Monday, January 24, 2011

Technique Continued

The fundamentals of technique that all great players need continued. 

Yesterday, we talked about stability and balance.  Today we are going to cover swing plane and angles or how the club works in an efficient and powerful swing.  It is very fitting that our last topic was balance and our first today is swing plane, because I would like to relate the two and give you a new way to think about your swing plane. 

Once again, I would like you to view a swing that you would never teach to a youngster, yet is a proven winner.  Furyk  When people think of swing planes, they usually think of the old model of a piece of glass dissecting the body and swinging the club along that plane.  Above is a picture of a popular swing plane model.  If you watch Furyk's swing you have to figure that he would break the glass a few times and he doesn't come close to the model.  Here is another proven winner whose swing plane is unique:  Couples  Both of these gentlemen swing away from the plane, but drop the club into position and achieve the angles necessary to produce power.  Swing plane is a very important concept to grasp and all of us who teach the game spend a great deal of time helping our students swing the club on plane.  With that being said, I would like you to consider swing plane in a different way than the glass plane above.  Instead, I would like you to think about the balance of the club during the swing.  This is a different way of thinking about swing plane, but I learned it from the Swedes during one of the seminars with the Swedish National Coaches.  I have found that it is much easier to teach people to feel the balance of the club in their hands than it is for them to have an awareness of what is happening to the side and behind their heads to figure out if they are on plane. 

Pick up a golf club and waggle it so the toe of the club goes up and down.  There doesn't need to be swinging at this point, but I want you to feel the weight of the club.  Using a sand wedge, which is the heaviest club in your bag as far as swing weight is concerned, would be best.  Do the waggle slowly and figure out at which point the club feels heaviest and at which point the club feels lightest.  Now find the balance point in between these two positions.  Usually, the club feels the heaviest until your wrists are cocked and the lightest when it is straight up and down.  Now, do the same as you swing the club back.  Experiment by laying the club to the inside and feel the heaviness on your left hand as it supports the club with leverage.  Swing back and have the club straight up and down and you will feel almost nothing on your hands.  The club will be very light and could easily slide to the ground.  The optimum point for balancing the club is once again midway between heavy and light.  If the club is too upright, it will be too light or above plane.  If the club is too heavy in your hands, it will be below plane.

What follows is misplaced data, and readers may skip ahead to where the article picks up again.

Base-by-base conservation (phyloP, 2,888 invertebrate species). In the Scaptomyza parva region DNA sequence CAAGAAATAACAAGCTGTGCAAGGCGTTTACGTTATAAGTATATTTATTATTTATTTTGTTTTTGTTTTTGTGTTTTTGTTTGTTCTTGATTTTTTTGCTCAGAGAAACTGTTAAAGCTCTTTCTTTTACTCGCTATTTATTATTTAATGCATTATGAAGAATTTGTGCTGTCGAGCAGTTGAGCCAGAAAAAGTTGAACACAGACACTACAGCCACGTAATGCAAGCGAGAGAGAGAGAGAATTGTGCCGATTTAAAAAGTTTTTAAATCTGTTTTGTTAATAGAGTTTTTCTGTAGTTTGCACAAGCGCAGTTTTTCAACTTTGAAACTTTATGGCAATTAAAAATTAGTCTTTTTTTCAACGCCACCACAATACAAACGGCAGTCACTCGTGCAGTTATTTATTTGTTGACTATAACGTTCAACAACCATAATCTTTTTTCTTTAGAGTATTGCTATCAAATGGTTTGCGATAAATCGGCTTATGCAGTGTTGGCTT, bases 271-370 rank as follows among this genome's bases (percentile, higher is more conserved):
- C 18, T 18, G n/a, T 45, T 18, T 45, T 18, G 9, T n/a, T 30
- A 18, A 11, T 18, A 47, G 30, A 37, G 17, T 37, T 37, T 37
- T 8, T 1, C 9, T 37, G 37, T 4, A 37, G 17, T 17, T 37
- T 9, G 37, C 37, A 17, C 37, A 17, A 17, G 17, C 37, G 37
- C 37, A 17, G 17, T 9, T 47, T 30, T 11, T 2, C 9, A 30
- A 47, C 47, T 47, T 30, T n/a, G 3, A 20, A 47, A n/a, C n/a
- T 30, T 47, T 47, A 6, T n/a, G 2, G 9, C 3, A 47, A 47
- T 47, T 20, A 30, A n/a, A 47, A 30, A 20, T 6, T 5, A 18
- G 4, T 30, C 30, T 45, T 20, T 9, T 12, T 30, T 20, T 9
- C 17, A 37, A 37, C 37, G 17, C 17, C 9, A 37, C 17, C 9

The picture on the left shows a laid off club.  The golfer could feel the butt of his club working against his left hand if his awareness were on balance.  On the right, not only is the club off balance or too light in the golfer's hands, it is also poorly supported by his shoulders and arms and is not stable in its position. 
The other important thing to understanding the balance of the club is to think about stability, as we talked about it yesterday.  Properly supporting the club as it swings in balance will allow you to swing as quickly as possible and get maximum power from your golf swing.  I will repeat the links since you may not have read yesterday's post.  The chest needs to support the shoulders, the shoulders support the arms, the arms support the wrists, the firmness of the wrists support the club.  Each link is important and when one link fails, the lack of stability will lead the club to be off balance.  Here are some pictures of Angel Cabrera in some positions of his swing where the club is clearly balanced and is well supported by the links described above.
The club is a bit outside the line, but still clearly balanced.  Most pros swing the club head back outside the hands.
The club is pretty upright here, but still in balance and well supported.

On the downswing, the balance allows great freedom to swing.

Impact looks effortless.  Angel has great lines.

In the through swing, the club is obviously supported with a great chest turn and once again, good lines.




Now, using what you know about the balance of the club and the supportive links that provide stability, go back and watch Furyk and Freddie swing the clubs and you will see that even though their swing planes don't follow Hogan's glass plane theory, they are still in balance and able to move with speed and consistency through the golf ball.  Once again, I want to urge you to understand that all of us will swing the club a bit differently than each other.  Teaching in Vail taught me quickly that most of us are dealing with past injuries that influence our swings.  Also, our builds, flexabitily and strength levels are different.  If we strive to learn Hogan's swing plane without deviation, we might be lucky enough to master it.  However, I find that learning to swing the club in a balanced and supported way is easier for my students to grasp and a more realistic goal that leads to the same outcome of producing a powerful and consistent swing. 

I think this is enough for now and I will talk about angles the next time I blog.  Please let me know if you have any questions or comments.  I love to hear them!

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